• Scan your body: At this point, you have two options, to do a systematic body scan, or to do more of a free flowing scan. In a systematic scan you would sequentially move from one body part to the next.  Starting from your head to your toes, or your toes to your head.  If you are doing a free flowing scan, you allow your mind to move to any portion of your body where you are experiencing a sensation.  Remember this is your practice so do what feels good to you, there is no right or wrong experience. Whatever you choose, make sure that you are experiencing each area.  Refrain from trying to visualize or move that body part.  Just be in that body part.  You may be asking yourself what that means, to just be. Just begin to bring awareness to any sensations that may be occurring in that area.  Does it feel a certain temperature, cold, hot, or neutral? Is there any pressure occurring, or tightness? Is there even a sensation at all, or is it just neutral?  When you are ready to move on to the next area of your body, deliberately release awareness from the current body part and move on to the next.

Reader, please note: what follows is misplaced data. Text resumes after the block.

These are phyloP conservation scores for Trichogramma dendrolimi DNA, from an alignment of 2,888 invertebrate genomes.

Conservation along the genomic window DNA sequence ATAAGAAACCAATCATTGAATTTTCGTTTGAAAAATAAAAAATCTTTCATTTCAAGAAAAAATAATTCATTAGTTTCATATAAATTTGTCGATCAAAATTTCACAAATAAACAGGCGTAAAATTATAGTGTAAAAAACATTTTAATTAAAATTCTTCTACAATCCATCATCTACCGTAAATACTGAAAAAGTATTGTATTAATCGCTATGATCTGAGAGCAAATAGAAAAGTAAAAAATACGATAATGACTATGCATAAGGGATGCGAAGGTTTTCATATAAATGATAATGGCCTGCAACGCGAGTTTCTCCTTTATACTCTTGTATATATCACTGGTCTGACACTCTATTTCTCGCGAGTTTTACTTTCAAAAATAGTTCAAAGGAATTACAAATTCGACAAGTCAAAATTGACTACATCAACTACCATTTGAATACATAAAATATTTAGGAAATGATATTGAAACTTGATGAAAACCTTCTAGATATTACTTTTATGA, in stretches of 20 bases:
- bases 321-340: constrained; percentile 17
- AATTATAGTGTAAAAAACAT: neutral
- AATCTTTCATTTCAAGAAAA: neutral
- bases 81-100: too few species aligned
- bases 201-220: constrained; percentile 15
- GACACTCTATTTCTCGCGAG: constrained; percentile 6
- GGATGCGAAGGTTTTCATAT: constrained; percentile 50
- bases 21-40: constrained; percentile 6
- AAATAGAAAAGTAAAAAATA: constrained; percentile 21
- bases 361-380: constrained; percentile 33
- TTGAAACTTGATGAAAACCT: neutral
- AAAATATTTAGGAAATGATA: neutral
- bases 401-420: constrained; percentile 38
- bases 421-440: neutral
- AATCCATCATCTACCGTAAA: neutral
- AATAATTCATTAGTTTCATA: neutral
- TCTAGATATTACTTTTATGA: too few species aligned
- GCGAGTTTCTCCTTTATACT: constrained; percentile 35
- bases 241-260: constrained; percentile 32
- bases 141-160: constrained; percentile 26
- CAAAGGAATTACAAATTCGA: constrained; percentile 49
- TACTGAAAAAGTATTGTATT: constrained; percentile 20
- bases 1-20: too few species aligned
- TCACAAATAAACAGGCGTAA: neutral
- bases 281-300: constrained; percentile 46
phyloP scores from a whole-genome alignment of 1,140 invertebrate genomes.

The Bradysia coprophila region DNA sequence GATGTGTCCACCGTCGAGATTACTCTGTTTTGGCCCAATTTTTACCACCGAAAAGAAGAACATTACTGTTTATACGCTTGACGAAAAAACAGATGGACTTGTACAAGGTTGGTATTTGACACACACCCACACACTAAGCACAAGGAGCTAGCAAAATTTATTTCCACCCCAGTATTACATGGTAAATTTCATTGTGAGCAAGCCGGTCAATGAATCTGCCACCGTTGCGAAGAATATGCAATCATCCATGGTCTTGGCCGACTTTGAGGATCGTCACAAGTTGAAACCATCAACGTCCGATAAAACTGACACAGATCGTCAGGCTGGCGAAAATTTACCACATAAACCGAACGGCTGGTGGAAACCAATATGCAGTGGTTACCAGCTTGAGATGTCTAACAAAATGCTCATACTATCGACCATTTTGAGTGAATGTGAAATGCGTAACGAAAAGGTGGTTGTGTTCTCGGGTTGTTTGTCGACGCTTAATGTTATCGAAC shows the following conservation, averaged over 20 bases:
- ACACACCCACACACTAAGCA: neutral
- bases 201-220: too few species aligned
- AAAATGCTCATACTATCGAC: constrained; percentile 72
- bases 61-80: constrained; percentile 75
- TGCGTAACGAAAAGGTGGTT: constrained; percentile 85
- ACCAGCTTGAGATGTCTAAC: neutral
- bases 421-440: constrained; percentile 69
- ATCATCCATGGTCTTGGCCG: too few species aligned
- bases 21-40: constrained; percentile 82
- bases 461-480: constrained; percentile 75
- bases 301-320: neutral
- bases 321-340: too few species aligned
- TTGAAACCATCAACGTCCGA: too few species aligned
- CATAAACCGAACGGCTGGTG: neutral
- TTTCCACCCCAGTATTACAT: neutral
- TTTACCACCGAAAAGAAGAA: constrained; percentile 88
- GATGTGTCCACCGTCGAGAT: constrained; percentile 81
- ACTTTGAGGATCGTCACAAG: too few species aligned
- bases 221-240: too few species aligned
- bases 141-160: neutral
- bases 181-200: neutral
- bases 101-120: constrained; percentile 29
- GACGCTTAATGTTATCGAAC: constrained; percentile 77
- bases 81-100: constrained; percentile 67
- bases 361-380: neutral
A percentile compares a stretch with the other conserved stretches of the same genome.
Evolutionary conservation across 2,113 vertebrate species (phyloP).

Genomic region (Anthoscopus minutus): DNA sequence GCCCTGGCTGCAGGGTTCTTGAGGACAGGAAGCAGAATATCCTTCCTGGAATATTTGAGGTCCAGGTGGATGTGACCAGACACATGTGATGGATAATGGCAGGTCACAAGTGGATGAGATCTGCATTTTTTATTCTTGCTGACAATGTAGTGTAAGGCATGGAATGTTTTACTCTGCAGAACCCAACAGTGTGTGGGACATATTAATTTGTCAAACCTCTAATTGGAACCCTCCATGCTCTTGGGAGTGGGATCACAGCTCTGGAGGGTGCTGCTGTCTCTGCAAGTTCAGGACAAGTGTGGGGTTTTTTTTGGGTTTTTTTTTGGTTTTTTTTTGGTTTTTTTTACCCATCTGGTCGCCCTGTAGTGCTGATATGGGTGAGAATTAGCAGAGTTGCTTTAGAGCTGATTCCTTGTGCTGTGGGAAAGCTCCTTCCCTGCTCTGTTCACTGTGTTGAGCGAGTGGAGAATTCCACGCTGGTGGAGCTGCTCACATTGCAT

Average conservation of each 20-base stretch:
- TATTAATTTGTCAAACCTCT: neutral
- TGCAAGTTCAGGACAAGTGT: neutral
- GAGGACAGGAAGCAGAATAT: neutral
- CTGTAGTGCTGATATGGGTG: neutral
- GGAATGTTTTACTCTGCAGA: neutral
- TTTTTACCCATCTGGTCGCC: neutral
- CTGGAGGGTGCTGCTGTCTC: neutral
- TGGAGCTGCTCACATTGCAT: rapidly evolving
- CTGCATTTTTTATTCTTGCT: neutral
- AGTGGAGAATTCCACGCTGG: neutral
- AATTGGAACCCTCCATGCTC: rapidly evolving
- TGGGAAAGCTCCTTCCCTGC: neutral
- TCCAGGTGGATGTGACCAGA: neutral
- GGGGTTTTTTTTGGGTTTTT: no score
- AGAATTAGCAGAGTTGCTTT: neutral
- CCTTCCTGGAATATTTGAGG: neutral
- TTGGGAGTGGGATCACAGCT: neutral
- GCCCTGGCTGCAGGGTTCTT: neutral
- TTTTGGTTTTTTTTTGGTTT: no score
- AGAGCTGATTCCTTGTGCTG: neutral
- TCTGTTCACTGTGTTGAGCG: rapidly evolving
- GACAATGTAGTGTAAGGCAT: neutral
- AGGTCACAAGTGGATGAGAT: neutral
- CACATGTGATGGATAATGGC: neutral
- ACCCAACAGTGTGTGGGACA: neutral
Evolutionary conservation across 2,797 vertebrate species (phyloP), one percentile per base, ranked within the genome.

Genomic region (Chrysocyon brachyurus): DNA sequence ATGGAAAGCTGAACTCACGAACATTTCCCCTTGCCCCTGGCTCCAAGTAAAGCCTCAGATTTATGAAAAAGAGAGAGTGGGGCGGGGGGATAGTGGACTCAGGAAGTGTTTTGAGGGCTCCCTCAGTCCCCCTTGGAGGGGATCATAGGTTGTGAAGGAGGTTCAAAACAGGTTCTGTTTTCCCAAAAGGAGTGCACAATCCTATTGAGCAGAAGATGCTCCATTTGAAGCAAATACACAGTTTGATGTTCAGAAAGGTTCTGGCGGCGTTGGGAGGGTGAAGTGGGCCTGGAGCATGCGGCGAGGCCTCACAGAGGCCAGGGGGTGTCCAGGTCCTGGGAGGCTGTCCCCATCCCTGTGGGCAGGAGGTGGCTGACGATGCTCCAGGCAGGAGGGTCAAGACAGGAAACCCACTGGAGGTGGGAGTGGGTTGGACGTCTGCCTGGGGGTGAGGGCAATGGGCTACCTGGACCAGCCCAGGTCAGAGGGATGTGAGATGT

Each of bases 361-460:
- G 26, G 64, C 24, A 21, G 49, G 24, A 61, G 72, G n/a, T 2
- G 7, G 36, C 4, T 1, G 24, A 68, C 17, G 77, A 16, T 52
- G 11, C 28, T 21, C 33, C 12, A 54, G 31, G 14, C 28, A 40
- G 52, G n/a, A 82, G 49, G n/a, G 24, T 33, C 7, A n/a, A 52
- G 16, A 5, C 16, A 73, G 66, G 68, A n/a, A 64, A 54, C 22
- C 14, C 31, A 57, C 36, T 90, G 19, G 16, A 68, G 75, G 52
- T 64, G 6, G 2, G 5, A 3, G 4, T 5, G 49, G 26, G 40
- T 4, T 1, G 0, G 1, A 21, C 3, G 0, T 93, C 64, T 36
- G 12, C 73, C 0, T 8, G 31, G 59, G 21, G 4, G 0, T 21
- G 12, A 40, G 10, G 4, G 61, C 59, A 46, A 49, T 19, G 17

• Return to the body: During this meditation, your mind is going to wander, this is its nature, and an expected occurrence in the practice. When your mind moves away from experiencing the sensations in your body, first notice, then congratulate yourself for noticing, and gently guide your mind back to the task at hand. Be sure to continue to offer yourself kindness, do not force your mind to return, but simply acknowledge that you have drifted and allow your mind to return on its own with a little nudge. Noticing and returning may be one of the most essential parts of the body scan or really any meditation. Each time we do this we are building and reinforcing a new pathways in our brain changing our being and thinking patterns.  With practice, the space between leaving and returning shortens and we are better able to be present for longer periods of time.  
  • Experience wholeness: When you have finished the scan over your body, take a moment to connect the whole body together. You can scan back over your body and create awareness around how each body part is connected to one another.  You can also bring awareness to the fact the your skin is covering your whole body. Allow yourself to rest in this sense of wholeness, that you are here and whole, without judgement. Refrain from any qualifying statements, like good or bad, in reference to your being and your body.
  • Return and offer gratitude: As your body scan wraps up, come back to your breath.  Notice your breath moving in and moving out. Gently allow your eyes to open up, and bring your awareness to this moment and offer a sense of gratitude for your practice today.